Whereupon a tall, broad-shouldered man with large hands and a young face approached my table and plopped down in an empty chair, saying, "Mind if I..?" Tattoos showed on every exposed area of his skin. On the fingers of either hand were tattooed letters spelling out, on the right, R O C K, and on the left, R O L L. Elaborate tattoos crawled out of his shirt collar to wrap about his neck, and from the thin skin of his inner wrist smiled the cocked lip of Elvis Presley.

He lit a nonfiltered Cecil and said to me, “I'm a young rock and roller, and you're an old rock and roller.” Enough of a speech to display a hefty slur. “I got these words tattooed on my fingers when my father died. I was fifteen. He was an old rock and roller, too. So I'm second generation. I'm 25 now."

Moved, I thought to share with him one of my most cherished stories about the day in 1959 when I was taking the GG subway home to Queens from my high school in Brooklyn, and the door between the subway cars slid open; in stepped a tall black man of perhaps forty years. His white shirt was unbuttoned, shirt tails untucked, revealing the black skin of his chest, and he was carrying a white handkerchief, flapped out and dangling from one hand.

In a melodious growl, he announced to the subway car - which was full of boys and girls on their way home from two adjacent Catholic high schools, one for each sex -- "Ever' body on this train: Do rock an' roll!"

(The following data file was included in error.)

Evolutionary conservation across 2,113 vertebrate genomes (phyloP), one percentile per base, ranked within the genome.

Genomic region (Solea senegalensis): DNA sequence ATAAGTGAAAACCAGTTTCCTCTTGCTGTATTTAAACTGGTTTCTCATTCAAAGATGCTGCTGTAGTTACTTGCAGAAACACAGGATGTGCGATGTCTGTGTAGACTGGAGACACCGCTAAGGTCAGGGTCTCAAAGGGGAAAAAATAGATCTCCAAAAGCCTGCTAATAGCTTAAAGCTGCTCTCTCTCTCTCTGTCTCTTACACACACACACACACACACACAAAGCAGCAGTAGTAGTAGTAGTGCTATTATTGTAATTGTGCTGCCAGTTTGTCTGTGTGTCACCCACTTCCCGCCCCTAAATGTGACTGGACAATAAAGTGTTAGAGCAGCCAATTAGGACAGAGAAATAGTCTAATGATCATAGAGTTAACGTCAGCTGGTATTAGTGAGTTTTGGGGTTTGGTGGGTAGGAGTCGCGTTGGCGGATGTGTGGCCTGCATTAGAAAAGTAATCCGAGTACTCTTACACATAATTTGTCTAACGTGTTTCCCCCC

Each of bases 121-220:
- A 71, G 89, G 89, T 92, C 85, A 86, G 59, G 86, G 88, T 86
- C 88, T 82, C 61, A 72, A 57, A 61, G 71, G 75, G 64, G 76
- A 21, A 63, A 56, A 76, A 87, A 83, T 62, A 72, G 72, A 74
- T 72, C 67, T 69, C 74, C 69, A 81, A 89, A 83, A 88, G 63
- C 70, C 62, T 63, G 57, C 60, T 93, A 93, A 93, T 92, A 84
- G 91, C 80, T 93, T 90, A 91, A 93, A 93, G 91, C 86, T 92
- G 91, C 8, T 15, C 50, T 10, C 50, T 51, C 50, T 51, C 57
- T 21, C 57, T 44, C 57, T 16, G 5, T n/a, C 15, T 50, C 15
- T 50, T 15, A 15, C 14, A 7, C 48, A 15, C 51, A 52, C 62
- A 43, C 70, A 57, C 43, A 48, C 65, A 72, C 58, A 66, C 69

And he began to dance along the aisle to the rhythm of the train’s shuttling, screeching wheels against the tracks, the rhythms of the cars racketing against one another, dancing to the music his body made from all those sounds, and pointing to each boy or girl as he passed, directing, "You there, boy: Do rock an' roll! And you there, girl: Do rock and roll!"

Dancing, twisting, hopping, landing lightly on the toes of his black leather wingtips until he had traversed the length of the car and disappeared out the door at the far end, leaving all of us Catholic boys and girls smiling at one another and wishing, just wishing, we could rock and roll like that man, just one little piece of his infectious, hypnotic set of moves.

One of the most beautiful, unexpected interludes of my life, a gift from a stranger, a glimpse of wild beauty.

That was in 1959 -- 50 years ago. And I thought to impart this tale to this young Danish rock and roller in this wild north side Copenhagen bar where the barmaid looked like she might have done some time in the ring and the lovely pickled Norwegian woman swayed ethereally to Leonard Cohen's "I'm Your Man," treating me to shy, sly glances from her shining eyes, and the drunken young Danish rock and roller’s response to my story was, "How long you been living in Denmark? You got a fucking terrible accent! How come you won't learn to speak Danish right?!"

I shrugged, smiled, folded shut the petals of my story and shoved it deep back into my pocket, feeling sad for this young fatherless guy.